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Campaign Mail: Dear Voter, Please, Please Read On _ and Send Money

December 29, 1995

CONCORD, N.H. (AP) _ The letter from Phil Gramm’s campaign purported to set the record straight on Bob Dole.

While Dole offered expensive chocolates, cream puffs and scented bath oils to win votes in the Florida straw poll, Gramm offered a balanced budget, a flat tax and less government, the letter to New Hampshire Republicans read.

Never mind that Dole also says he supports tax reform, a balanced budget and less government. Gramm’s campaign saw Dole’s actions to woo votes in Florida as an opportunity to score some points far away in New Hampshire.

It’s campaign mail season in New Hampshire, Iowa and other key political states, and voters can expect to see more such letters as the 1996 presidential primaries and caucuses near.

Registered Republicans, independents and activists _ from gun owners to small business owners _ will be inundated with mail from GOP candidates as New Hampshire’s Feb. 20 leadoff primary approaches.

Many of the letters end up in the trash, but that’s a risk the campaigns take to build early support and raise money.

Neil Wallace, 72, of Manchester, has gotten mail from Senate Majority Leader Dole, Texas Sen. Gramm, Indiana Sen. Dick Lugar, former Tennessee Gov. Lamar Alexander and conservative commentator Pat Buchanan.

Some campaigns have followed up with more letters and telephone calls.

Wallace reads the letters and isn’t bothered by the calls but said he isn’t influenced much.

``Anybody who calls me who wants me to vote for him for president, I tell him `Yes,‴ Wallace said.

Campaigns tailor letters for audiences. One letter goes to people known to care about a particular issue _ like pro-family groups, gun rights supporters and small business owners _ another to registered Republicans, another to independents and another to known contributors.

Before Florida’s GOP straw poll last month, party activists were flooded with mail like Gramm’s letter. Each got a letter from someone in Alexander’s hometown of Maryville, Tenn. Dole’s frequent mailings included one from his daughter, Robin, and another targeted Christian Coalition members.

``Your mail has to complement your television; your television has to complement your message,″ said Jim Courtovich, Gramm’s New Hampshire director.

Allen Clobridge of Strategic Message Design Group in Washington has specialized in campaign mailings for 24 years. Over the years, campaigns have adopted strategies from businesses that solicit customers by mail or phone.

``Some of the most sophisticated fund-raising mail that is likely to be seen is going on up there,″ he said of New Hampshire.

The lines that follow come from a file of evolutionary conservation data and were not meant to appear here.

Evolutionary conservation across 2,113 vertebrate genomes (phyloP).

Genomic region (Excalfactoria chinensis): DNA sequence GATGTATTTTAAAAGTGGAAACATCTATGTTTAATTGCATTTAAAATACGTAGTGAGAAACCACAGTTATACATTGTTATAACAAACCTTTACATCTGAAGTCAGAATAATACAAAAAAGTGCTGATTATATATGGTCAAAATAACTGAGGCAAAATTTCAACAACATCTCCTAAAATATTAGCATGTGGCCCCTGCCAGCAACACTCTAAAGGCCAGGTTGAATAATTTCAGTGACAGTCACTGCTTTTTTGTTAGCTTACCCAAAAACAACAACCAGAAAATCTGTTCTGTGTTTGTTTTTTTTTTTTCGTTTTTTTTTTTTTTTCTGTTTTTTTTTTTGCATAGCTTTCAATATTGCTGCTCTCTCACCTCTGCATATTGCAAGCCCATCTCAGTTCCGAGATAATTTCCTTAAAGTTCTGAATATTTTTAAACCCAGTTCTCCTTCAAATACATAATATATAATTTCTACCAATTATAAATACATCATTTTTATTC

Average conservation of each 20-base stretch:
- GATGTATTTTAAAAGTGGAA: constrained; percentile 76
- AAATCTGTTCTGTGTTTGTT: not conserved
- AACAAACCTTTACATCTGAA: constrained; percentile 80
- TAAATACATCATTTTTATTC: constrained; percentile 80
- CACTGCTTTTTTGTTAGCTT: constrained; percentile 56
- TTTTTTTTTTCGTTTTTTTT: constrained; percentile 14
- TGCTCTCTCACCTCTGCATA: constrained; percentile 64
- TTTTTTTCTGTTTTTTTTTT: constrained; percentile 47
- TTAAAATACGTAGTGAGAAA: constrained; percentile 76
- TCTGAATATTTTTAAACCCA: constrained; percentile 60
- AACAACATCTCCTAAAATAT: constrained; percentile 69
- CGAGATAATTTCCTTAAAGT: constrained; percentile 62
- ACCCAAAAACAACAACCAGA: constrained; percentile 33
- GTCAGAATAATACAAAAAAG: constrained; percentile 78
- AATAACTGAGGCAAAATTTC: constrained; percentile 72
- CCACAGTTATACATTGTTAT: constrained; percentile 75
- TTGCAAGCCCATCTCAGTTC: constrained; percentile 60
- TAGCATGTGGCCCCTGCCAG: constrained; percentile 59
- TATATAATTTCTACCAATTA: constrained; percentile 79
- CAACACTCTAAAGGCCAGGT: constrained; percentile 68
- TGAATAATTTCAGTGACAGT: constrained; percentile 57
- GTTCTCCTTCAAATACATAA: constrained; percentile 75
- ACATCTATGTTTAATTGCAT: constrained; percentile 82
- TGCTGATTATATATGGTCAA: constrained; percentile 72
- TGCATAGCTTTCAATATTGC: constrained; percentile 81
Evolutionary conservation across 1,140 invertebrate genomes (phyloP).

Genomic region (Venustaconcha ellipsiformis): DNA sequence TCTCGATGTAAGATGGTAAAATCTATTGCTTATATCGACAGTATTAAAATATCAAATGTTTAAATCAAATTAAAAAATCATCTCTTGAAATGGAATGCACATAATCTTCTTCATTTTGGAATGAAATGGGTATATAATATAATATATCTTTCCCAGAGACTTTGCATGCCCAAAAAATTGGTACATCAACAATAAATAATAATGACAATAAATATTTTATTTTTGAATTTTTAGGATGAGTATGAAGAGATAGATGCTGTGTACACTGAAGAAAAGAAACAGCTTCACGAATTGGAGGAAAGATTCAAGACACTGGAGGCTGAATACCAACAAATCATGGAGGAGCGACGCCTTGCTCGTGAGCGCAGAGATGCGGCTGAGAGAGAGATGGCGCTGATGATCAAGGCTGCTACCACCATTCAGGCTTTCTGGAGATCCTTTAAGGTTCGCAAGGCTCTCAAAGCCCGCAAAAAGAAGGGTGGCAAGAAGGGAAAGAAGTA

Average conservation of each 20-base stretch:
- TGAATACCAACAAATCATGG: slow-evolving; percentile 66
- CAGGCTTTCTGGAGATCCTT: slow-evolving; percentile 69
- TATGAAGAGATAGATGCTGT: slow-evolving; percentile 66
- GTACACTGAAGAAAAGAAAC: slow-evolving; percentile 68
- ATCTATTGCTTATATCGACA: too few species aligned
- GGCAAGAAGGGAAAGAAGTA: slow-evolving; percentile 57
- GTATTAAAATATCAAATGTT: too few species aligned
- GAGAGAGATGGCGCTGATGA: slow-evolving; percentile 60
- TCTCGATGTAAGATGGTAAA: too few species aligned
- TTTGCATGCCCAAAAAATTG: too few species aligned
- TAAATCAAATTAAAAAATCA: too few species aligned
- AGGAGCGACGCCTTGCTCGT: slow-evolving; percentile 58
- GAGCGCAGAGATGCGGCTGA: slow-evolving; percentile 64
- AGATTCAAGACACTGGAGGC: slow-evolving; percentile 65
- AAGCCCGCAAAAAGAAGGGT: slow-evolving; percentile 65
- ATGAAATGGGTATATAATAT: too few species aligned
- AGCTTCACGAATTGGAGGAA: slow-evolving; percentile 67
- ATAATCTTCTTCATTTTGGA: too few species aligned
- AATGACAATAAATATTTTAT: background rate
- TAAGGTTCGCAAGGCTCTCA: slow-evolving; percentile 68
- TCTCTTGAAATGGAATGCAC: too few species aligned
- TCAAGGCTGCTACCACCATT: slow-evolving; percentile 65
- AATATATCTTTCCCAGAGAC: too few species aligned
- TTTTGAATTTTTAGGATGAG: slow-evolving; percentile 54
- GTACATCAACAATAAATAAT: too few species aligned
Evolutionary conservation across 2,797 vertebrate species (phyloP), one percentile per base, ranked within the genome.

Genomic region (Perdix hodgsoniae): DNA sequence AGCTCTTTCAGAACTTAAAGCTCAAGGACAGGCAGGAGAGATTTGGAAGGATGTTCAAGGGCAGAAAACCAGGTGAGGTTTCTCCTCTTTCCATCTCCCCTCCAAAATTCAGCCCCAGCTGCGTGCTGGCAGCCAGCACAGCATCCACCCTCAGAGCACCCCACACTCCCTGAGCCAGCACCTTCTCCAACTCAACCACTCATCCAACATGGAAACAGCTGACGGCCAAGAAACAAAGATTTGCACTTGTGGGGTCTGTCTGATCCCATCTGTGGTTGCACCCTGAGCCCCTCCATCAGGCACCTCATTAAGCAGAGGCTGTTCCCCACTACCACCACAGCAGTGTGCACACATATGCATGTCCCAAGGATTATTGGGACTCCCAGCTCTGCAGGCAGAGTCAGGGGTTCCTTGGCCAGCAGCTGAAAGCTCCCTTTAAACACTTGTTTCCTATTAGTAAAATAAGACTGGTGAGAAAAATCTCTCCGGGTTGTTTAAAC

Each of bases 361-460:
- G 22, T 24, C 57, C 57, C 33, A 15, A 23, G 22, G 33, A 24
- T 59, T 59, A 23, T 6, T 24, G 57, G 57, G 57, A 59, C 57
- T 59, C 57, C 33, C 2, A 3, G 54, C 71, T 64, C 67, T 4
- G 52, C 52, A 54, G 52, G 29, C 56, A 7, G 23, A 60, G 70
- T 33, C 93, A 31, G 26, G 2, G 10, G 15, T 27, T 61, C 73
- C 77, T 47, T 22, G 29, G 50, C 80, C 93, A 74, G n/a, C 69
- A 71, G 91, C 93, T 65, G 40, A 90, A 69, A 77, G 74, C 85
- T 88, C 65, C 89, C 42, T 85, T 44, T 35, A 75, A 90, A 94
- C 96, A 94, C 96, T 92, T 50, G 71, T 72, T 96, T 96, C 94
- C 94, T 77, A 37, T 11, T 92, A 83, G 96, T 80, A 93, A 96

The extra work is intended to avoid making the right pitch to the wrong audience.

``We spend as much time figuring out who to mail to and what to tell them as we do creating the piece,″ Clobridge said.

Even obtaining addresses is an art.

Campaigns buy lists from state motor vehicle departments. That gives them names and addresses, which are matched with voter registration lists collected from town and city halls.

Armed with a name, address and party affiliation, campaigns get more detailed information _ and phone numbers _ from companies that specialize in data gathering. It’s a process similar to that used by credit card companies or other businesses that solicit by mail.

In campaign parlance, the key is to get a ``clean list.″

``That means these people are all still alive, are all still Republicans or independents, are still at the same addresses,″ said Pat Griffin of Alexander’s campaign.

Campaigns then categorize people, identifying those who might contribute money or sponsor a coffee chat, those who might need prodding, those who give the slightest indication of support. Good prospects get the royal treatment _ video or audio tapes, books, faxes.

Dole’s campaign has sent up to 30,000 audio tapes, while Lugar, Alexander and others have sent videotapes.

The work pays off in the final few weeks, when people begin to pay closer attention.

``Political campaigns have learned you have to _ early and often _ reach out to voters,″ Griffin said.

Money also comes into play.

To receive federal matching dollars, campaigns must abide by spending limits that vary by state. Letters sent more than four weeks before a primary can be billed to national headquarters, which means campaigns can be greedy with early mailings and still have money for a blitz in the last month.

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